Frenchmen Excel in Tour de France
By Salvatore Zanca
Sunday, July 19, 1998; 5:20 p.m. EDT
A drug scandal has rocked the cycling showcase, and Sunday's eighth stage could not completely cast aside the shadow of drug use.
Laurent Desbiens, who in 1996 was suspended for six months for failing a drug test, took the overall lead. He was part of a breakaway group that finished more than seven minutes ahead of the pack.
Jacky Durand of France won the stage. He was part of the group that included Desbiens in the day's 118-mile leg from Brive-La Gaillarde to Montauban.
Durand won the final sprint over Andrea Tafi, with two other Italians, Fabio Sacchi and Eddy Mazzoleni, third and fourth. Desbiens was fifth.
Desbiens' suspension in 1996 stemmed from a race in France in which he was found to have used the steroid nandrolone.
On Sunday, the major pack finished more than seven minutes behind Durand. That was enough to let Desbians take the leader's yellow jersey from defending champion Jan Ullrich of Germany, who took it in Saturday's time trial.
``After 40 kilometers, I was tired already and I was giving water to other members of the team just to help Bo Hamburger,'' Durand said. Hamburger of Denmark was second in the overall standings at the time and Durand was trying to keep him in contention.
``The pack was tired because of the heat and somehow I wound up with more water than expected,'' Durand said. ``Maybe that's why I won.''
The extreme heat prompted a change in regulations, allowing water to be brought to the riders more often.
Desbiens is not expected to hold the lead in the mountains. Desbiens ended up nearly four hours behind Ullrich in last year's final standings, placing 127th.
Ullrich is now fifth, 3:21 behind, but he still has large margins over his major rivals.
Hamburger is 1:18 behind Ullrich. He is sixth and American Bobby Julich is seventh, in the same time as Hamburger.
Desbiens won a stage last year by coming in second. Sergei Outschalkov of Ukraine was first in Perpignan but was placed last after interference in the final sprint.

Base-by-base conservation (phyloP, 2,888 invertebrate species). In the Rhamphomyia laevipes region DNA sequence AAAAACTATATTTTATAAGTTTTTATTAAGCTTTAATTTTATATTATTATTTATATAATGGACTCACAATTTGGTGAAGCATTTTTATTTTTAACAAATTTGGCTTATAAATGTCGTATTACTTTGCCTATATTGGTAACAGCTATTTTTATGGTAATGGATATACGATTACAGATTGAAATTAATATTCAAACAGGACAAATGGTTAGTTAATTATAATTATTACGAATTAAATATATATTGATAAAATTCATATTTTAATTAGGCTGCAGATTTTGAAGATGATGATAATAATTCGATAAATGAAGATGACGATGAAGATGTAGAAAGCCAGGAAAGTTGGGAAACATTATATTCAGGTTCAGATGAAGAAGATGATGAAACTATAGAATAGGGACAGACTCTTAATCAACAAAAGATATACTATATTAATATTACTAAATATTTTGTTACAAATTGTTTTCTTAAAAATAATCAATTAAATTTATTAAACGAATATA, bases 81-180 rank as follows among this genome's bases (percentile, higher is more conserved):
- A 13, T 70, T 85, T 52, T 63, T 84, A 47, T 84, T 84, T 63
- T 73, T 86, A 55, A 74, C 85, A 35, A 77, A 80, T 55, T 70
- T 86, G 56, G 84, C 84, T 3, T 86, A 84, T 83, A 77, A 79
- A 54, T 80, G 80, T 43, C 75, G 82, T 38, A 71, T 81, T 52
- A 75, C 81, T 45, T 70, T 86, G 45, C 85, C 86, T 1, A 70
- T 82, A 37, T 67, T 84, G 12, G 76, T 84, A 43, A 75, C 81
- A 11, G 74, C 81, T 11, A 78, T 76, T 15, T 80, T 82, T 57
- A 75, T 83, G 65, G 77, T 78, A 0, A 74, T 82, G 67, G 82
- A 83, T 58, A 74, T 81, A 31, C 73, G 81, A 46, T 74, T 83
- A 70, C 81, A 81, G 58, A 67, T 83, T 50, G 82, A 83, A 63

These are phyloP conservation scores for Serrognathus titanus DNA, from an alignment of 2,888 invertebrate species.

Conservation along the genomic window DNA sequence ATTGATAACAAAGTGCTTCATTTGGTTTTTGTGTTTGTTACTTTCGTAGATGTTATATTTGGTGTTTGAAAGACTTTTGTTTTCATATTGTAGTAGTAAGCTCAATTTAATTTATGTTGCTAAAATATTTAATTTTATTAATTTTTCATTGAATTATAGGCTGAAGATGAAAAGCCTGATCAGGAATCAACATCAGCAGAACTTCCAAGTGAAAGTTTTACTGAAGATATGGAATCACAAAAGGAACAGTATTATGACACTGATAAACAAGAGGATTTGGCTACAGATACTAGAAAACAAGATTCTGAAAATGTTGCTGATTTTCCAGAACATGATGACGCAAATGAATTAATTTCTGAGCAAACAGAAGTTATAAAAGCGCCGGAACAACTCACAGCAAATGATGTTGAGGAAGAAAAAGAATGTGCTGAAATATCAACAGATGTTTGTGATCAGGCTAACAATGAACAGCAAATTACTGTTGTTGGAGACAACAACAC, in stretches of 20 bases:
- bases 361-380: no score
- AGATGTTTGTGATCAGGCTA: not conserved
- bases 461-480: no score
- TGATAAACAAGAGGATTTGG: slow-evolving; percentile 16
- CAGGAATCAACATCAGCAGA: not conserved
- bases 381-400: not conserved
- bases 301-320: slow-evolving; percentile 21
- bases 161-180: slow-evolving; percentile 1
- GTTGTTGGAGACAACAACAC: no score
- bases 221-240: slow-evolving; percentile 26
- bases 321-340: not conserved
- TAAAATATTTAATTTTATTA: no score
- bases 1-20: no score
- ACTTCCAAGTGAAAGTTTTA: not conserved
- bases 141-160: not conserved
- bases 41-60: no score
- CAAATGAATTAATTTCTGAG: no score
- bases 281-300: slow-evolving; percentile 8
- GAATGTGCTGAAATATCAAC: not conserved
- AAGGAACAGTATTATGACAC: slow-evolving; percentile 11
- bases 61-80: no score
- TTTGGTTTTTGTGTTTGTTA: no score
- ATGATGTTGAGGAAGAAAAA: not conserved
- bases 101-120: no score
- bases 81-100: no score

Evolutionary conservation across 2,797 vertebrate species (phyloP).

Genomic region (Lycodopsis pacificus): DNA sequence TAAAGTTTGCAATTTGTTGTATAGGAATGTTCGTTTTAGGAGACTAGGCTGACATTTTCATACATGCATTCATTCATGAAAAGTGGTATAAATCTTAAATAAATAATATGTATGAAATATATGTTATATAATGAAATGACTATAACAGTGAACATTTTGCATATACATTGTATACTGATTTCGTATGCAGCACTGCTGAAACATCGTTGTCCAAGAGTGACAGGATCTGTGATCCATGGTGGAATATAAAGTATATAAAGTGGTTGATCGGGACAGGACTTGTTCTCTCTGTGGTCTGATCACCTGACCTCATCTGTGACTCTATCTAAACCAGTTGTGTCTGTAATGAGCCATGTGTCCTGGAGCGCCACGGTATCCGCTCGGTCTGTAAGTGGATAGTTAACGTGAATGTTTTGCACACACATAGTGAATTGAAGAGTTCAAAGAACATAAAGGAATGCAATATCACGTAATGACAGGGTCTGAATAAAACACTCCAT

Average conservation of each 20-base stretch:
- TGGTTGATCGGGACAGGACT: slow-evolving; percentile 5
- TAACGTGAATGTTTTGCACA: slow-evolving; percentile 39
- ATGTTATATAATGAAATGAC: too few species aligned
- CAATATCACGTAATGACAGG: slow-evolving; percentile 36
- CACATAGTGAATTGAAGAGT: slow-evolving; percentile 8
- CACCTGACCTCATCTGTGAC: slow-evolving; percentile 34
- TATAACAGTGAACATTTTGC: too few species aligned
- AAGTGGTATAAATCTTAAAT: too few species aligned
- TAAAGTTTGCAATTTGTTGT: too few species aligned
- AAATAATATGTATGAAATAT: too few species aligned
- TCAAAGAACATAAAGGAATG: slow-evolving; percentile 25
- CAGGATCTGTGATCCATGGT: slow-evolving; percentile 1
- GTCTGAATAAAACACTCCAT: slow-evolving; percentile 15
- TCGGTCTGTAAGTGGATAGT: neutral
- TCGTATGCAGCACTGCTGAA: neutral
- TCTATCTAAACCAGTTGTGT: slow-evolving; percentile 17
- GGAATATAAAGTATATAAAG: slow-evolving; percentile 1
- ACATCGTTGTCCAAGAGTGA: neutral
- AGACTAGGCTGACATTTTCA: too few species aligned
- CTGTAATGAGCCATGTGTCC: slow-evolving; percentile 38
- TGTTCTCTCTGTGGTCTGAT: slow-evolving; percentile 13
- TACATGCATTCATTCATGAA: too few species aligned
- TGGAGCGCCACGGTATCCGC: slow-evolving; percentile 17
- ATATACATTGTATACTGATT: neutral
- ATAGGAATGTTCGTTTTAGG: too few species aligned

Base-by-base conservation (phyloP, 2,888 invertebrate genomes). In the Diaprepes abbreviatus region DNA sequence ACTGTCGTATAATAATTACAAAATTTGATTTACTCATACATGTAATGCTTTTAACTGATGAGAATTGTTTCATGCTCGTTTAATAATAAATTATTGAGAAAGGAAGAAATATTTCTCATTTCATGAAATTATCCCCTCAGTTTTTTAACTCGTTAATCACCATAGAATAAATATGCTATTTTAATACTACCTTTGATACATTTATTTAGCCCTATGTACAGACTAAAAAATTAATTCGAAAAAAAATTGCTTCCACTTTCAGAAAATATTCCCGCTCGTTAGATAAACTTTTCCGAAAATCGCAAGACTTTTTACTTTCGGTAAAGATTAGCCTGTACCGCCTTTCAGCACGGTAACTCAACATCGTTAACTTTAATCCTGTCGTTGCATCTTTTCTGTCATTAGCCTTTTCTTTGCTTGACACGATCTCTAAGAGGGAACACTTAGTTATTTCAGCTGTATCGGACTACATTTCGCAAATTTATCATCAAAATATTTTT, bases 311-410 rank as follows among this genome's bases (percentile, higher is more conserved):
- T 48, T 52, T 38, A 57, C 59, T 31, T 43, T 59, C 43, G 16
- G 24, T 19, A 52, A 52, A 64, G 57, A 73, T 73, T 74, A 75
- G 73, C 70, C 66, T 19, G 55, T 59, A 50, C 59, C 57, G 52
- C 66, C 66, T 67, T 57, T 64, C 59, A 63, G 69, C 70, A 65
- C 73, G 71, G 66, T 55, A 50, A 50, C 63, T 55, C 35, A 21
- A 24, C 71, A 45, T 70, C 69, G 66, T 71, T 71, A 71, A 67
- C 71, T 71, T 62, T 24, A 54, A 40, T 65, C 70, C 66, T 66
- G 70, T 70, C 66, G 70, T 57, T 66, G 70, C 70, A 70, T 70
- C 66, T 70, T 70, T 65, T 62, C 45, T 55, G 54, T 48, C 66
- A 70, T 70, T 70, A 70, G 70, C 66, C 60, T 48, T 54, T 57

``Last year, I won a stage in special conditions,'' Desbiens said. ``But I wanted to come back and do something better this year.''
The ninth stage is from Montauban to Pau at the base of the mountains followed by two stages in which there will be four major climbs on Tuesday and five on Wednesday.
Last year, Ullrich made his first big move in the Pyrenees to take control, stretching his lead by minutes over the final 12 days with the help of his German Telekom team.
Only the Festina team, led by Richard Virenque, was able to challenge Ullrich and Telekom. Virenque was the only racer within 10 minutes of Ullrich in 1997.
But the Festina team is gone now. Its ouster ended a chaotic week since the historic start in Ireland on July 11.
The leader of the first two days, Chris Boardman, fell and crashed out of the race last Monday while wearing the yellow jersey.
Then the drug scandel hit. First, Festina's director Bruno Roussel was detained by police for questioning along with the team doctor. They were moved to Lille for further investigation.
Tour officials ejected the Festina team from the three-week race Friday after Roussel admitted a practice of supplying illegal drugs with medical supervision to improve performances.
The Festina riders withdrew from the race Saturday at the request of the Tour de France after first trying to defy the ban and race in Saturday's time trial.
Roussel, team doctor Erik Ryckaert and team masseur Wily Voet were still under police custody in Lille. Voet was jailed July 9 after customs officials found a stash of performance-enhacing drugs in Voet's car bearing Festina emblems.
The three are expected in court July 24.
© Copyright 1998 The Associated Press